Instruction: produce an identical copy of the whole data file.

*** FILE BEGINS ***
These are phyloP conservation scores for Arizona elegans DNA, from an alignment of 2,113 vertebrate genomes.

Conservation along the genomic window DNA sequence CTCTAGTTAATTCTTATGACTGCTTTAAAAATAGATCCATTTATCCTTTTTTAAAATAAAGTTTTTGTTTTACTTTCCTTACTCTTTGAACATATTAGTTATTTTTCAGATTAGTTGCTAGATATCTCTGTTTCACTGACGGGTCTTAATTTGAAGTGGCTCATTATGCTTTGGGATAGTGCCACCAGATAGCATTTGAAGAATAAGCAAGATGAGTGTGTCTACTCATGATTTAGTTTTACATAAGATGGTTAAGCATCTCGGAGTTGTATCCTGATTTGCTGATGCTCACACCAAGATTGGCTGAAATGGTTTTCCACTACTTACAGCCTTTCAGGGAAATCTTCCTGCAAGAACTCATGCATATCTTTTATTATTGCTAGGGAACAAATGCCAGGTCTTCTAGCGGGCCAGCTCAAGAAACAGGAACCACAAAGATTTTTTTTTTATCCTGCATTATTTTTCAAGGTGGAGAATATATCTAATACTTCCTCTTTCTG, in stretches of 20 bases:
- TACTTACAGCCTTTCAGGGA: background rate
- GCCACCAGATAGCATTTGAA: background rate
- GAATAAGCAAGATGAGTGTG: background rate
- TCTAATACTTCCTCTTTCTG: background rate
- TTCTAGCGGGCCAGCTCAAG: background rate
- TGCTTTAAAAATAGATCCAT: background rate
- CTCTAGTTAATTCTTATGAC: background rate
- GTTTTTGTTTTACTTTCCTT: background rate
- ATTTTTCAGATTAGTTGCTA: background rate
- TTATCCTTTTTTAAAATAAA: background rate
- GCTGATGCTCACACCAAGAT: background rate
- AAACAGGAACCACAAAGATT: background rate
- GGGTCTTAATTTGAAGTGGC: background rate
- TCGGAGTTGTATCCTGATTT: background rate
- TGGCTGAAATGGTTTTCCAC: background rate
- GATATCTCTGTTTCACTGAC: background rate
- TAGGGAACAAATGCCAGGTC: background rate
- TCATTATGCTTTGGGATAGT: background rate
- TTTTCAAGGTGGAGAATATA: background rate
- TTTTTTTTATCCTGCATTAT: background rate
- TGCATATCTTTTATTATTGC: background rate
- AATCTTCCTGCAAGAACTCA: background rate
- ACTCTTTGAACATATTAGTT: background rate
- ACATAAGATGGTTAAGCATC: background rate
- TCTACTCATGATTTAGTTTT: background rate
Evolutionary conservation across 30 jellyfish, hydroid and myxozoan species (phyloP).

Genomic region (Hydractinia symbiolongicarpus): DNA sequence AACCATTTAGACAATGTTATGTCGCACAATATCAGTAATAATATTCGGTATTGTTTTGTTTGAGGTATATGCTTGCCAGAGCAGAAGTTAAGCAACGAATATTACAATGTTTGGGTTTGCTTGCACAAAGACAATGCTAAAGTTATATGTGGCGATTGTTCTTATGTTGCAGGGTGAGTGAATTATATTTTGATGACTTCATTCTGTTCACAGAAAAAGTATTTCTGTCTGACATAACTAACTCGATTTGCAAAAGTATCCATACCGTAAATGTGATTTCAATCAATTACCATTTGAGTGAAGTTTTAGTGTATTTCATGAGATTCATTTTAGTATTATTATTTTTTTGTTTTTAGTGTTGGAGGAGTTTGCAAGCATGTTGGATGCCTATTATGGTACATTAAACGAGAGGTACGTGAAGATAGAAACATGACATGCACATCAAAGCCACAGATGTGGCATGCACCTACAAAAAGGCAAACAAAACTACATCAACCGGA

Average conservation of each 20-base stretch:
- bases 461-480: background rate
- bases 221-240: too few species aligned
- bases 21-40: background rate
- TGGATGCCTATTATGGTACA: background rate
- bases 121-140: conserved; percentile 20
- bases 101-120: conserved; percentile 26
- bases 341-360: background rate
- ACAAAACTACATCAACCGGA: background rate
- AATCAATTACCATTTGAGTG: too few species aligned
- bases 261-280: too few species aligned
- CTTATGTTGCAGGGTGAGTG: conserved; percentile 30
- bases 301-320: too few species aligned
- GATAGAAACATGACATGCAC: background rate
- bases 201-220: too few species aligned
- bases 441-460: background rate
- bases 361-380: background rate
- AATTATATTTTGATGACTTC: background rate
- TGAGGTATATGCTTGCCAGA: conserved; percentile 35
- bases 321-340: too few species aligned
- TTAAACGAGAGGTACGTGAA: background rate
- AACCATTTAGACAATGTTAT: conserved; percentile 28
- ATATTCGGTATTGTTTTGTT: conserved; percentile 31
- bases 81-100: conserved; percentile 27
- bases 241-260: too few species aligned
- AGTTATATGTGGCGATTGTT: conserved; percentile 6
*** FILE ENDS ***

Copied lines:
These are phyloP conservation scores for Arizona elegans DNA, from an alignment of 2,113 vertebrate genomes.

Conservation along the genomic window DNA sequence CTCTAGTTAATTCTTATGACTGCTTTAAAAATAGATCCATTTATCCTTTTTTAAAATAAAGTTTTTGTTTTACTTTCCTTACTCTTTGAACATATTAGTTATTTTTCAGATTAGTTGCTAGATATCTCTGTTTCACTGACGGGTCTTAATTTGAAGTGGCTCATTATGCTTTGGGATAGTGCCACCAGATAGCATTTGAAGAATAAGCAAGATGAGTGTGTCTACTCATGATTTAGTTTTACATAAGATGGTTAAGCATCTCGGAGTTGTATCCTGATTTGCTGATGCTCACACCAAGATTGGCTGAAATGGTTTTCCACTACTTACAGCCTTTCAGGGAAATCTTCCTGCAAGAACTCATGCATATCTTTTATTATTGCTAGGGAACAAATGCCAGGTCTTCTAGCGGGCCAGCTCAAGAAACAGGAACCACAAAGATTTTTTTTTTATCCTGCATTATTTTTCAAGGTGGAGAATATATCTAATACTTCCTCTTTCTG, in stretches of 20 bases:
- TACTTACAGCCTTTCAGGGA: background rate
- GCCACCAGATAGCATTTGAA: background rate
- GAATAAGCAAGATGAGTGTG: background rate
- TCTAATACTTCCTCTTTCTG: background rate
- TTCTAGCGGGCCAGCTCAAG: background rate
- TGCTTTAAAAATAGATCCAT: background rate
- CTCTAGTTAATTCTTATGAC: background rate
- GTTTTTGTTTTACTTTCCTT: background rate
- ATTTTTCAGATTAGTTGCTA: background rate
- TTATCCTTTTTTAAAATAAA: background rate
- GCTGATGCTCACACCAAGAT: background rate
- AAACAGGAACCACAAAGATT: background rate
- GGGTCTTAATTTGAAGTGGC: background rate
- TCGGAGTTGTATCCTGATTT: background rate
- TGGCTGAAATGGTTTTCCAC: background rate
- GATATCTCTGTTTCACTGAC: background rate
- TAGGGAACAAATGCCAGGTC: background rate
- TCATTATGCTTTGGGATAGT: background rate
- TTTTCAAGGTGGAGAATATA: background rate
- TTTTTTTTATCCTGCATTAT: background rate
- TGCATATCTTTTATTATTGC: background rate
- AATCTTCCTGCAAGAACTCA: background rate
- ACTCTTTGAACATATTAGTT: background rate
- ACATAAGATGGTTAAGCATC: background rate
- TCTACTCATGATTTAGTTTT: background rate
Evolutionary conservation across 30 jellyfish, hydroid and myxozoan species (phyloP).

Genomic region (Hydractinia symbiolongicarpus): DNA sequence AACCATTTAGACAATGTTATGTCGCACAATATCAGTAATAATATTCGGTATTGTTTTGTTTGAGGTATATGCTTGCCAGAGCAGAAGTTAAGCAACGAATATTACAATGTTTGGGTTTGCTTGCACAAAGACAATGCTAAAGTTATATGTGGCGATTGTTCTTATGTTGCAGGGTGAGTGAATTATATTTTGATGACTTCATTCTGTTCACAGAAAAAGTATTTCTGTCTGACATAACTAACTCGATTTGCAAAAGTATCCATACCGTAAATGTGATTTCAATCAATTACCATTTGAGTGAAGTTTTAGTGTATTTCATGAGATTCATTTTAGTATTATTATTTTTTTGTTTTTAGTGTTGGAGGAGTTTGCAAGCATGTTGGATGCCTATTATGGTACATTAAACGAGAGGTACGTGAAGATAGAAACATGACATGCACATCAAAGCCACAGATGTGGCATGCACCTACAAAAAGGCAAACAAAACTACATCAACCGGA

Average conservation of each 20-base stretch:
- bases 461-480: background rate
- bases 221-240: too few species aligned
- bases 21-40: background rate
- TGGATGCCTATTATGGTACA: background rate
- bases 121-140: conserved; percentile 20
- bases 101-120: conserved; percentile 26
- bases 341-360: background rate
- ACAAAACTACATCAACCGGA: background rate
- AATCAATTACCATTTGAGTG: too few species aligned
- bases 261-280: too few species aligned
- CTTATGTTGCAGGGTGAGTG: conserved; percentile 30
- bases 301-320: too few species aligned
- GATAGAAACATGACATGCAC: background rate
- bases 201-220: too few species aligned
- bases 441-460: background rate
- bases 361-380: background rate
- AATTATATTTTGATGACTTC: background rate
- TGAGGTATATGCTTGCCAGA: conserved; percentile 35
- bases 321-340: too few species aligned
- TTAAACGAGAGGTACGTGAA: background rate
- AACCATTTAGACAATGTTAT: conserved; percentile 28
- ATATTCGGTATTGTTTTGTT: conserved; percentile 31
- bases 81-100: conserved; percentile 27
- bases 241-260: too few species aligned
- AGTTATATGTGGCGATTGTT: conserved; percentile 6